Ben Curtis has had a career in reverse.
Grouped in with a collection of other awkward names - Todd Hamilton, Shaun Micheel, Rich Beem - Curtis has spent much of his career thought of as a major winner that never really did enough else in his career to warrant that victory.
Three subsequent wins on the PGA Tour - the latest, following a six-year drought, coming at last week's Texas Open - have done little to erase that feeling. Yet if his career had happened the other way round, the right way round - if three PGA Tour wins had led up to a major breakthrough - he might well be considered quite differently.
Stewart Cink, for example, has won just two more tournaments than Curtis in his career - despite joining the PGA Tour a full eight years before him. Yet his triumph in the 2009 Open Championship was viewed as far more of validation of his prior career than has been the case for Curtis.
So perhaps it is time for a re-evaluation of the American, who came from nowhere to triumph at Royal St Georges after a clutch performance on Sunday as everyone else crumbled around him. He certainly hasn't been the most talented player of his generation - or indeed appear anywhere on that list - but he has found a way of winning remarkably often on the few occasions he finds himself in contention.
"When you come out here and win one, well, if I win one every year I have a great career. That would be true," Curtis said. "But, you know, to get to three, four, five wins - you're a solid player. I just feel like you get yourself into contention and just have that belief, and anything can happen."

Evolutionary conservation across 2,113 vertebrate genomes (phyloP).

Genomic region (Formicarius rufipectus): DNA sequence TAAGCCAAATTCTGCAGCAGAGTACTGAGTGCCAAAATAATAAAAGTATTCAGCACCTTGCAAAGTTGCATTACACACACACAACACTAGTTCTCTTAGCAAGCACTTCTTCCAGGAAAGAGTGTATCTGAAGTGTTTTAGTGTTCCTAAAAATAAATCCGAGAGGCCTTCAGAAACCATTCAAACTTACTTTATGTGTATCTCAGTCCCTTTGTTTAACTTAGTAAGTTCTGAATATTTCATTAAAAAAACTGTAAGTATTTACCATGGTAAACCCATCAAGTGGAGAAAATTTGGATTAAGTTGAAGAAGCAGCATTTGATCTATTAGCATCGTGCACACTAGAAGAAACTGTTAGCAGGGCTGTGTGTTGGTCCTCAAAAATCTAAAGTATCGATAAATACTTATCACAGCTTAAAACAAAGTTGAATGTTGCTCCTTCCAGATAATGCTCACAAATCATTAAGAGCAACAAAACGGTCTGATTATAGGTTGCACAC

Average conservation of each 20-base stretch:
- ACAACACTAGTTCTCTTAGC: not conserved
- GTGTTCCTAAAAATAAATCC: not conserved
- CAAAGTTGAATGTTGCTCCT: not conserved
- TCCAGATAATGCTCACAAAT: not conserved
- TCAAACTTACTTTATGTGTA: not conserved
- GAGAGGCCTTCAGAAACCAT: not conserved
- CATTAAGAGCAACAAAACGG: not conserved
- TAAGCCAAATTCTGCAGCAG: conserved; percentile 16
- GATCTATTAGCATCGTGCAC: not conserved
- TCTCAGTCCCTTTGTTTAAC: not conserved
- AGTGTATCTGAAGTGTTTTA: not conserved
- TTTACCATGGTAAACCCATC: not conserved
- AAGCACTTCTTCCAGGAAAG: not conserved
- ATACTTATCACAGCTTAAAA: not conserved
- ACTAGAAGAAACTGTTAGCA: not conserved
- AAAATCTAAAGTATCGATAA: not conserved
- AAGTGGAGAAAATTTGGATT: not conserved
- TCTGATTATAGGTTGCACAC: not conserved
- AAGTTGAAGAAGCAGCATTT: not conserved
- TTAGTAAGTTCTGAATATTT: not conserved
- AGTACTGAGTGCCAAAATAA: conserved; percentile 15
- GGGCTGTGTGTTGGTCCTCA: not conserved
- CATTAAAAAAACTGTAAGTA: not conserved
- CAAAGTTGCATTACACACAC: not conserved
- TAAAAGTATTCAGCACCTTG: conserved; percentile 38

Other than the 2010 Arnold Palmer Invitational and 2005 Western Open, Curtis has an impressive record of delivery while in contention to win a tournament. He also relinquished a winning position at the 2008 US PGA Championship - but that perhaps that is something that can be credited more to the great final round of Padraig Harrington rather than his crumbling under pressure.
To put it simply, Curtis has not been in contention as often as you would expect for someone with four career wins, let alone one that includes a major triumph. He seems to have a remarkable knack for getting his game into shape to contend once or twice a year and then maximising that to go on and secure victory.
His victory on Sunday was even more remarkable, considering his form up until that week had left him with very few invites to professional events. After years of struggling, victory was one way he could secure his medium-term future in the game ... and that's what he did.
Where would the likes of Lee Westwood - a winner at a weak field event in Indonesia the same weekend - be with a similar killer instinct?
You can't say Curtis is a great player; indeed he has suffered a certain amount of criticism for that ever since his breakthrough in Sandwich nearly nine years ago. But he is certainly one of the greatest players in contention the game has seen in recent years.
That has to count for something. At the very least, that we afford a bit more respect than those other 'unworthy' major winners he has been mentioned alongside for so much of his career.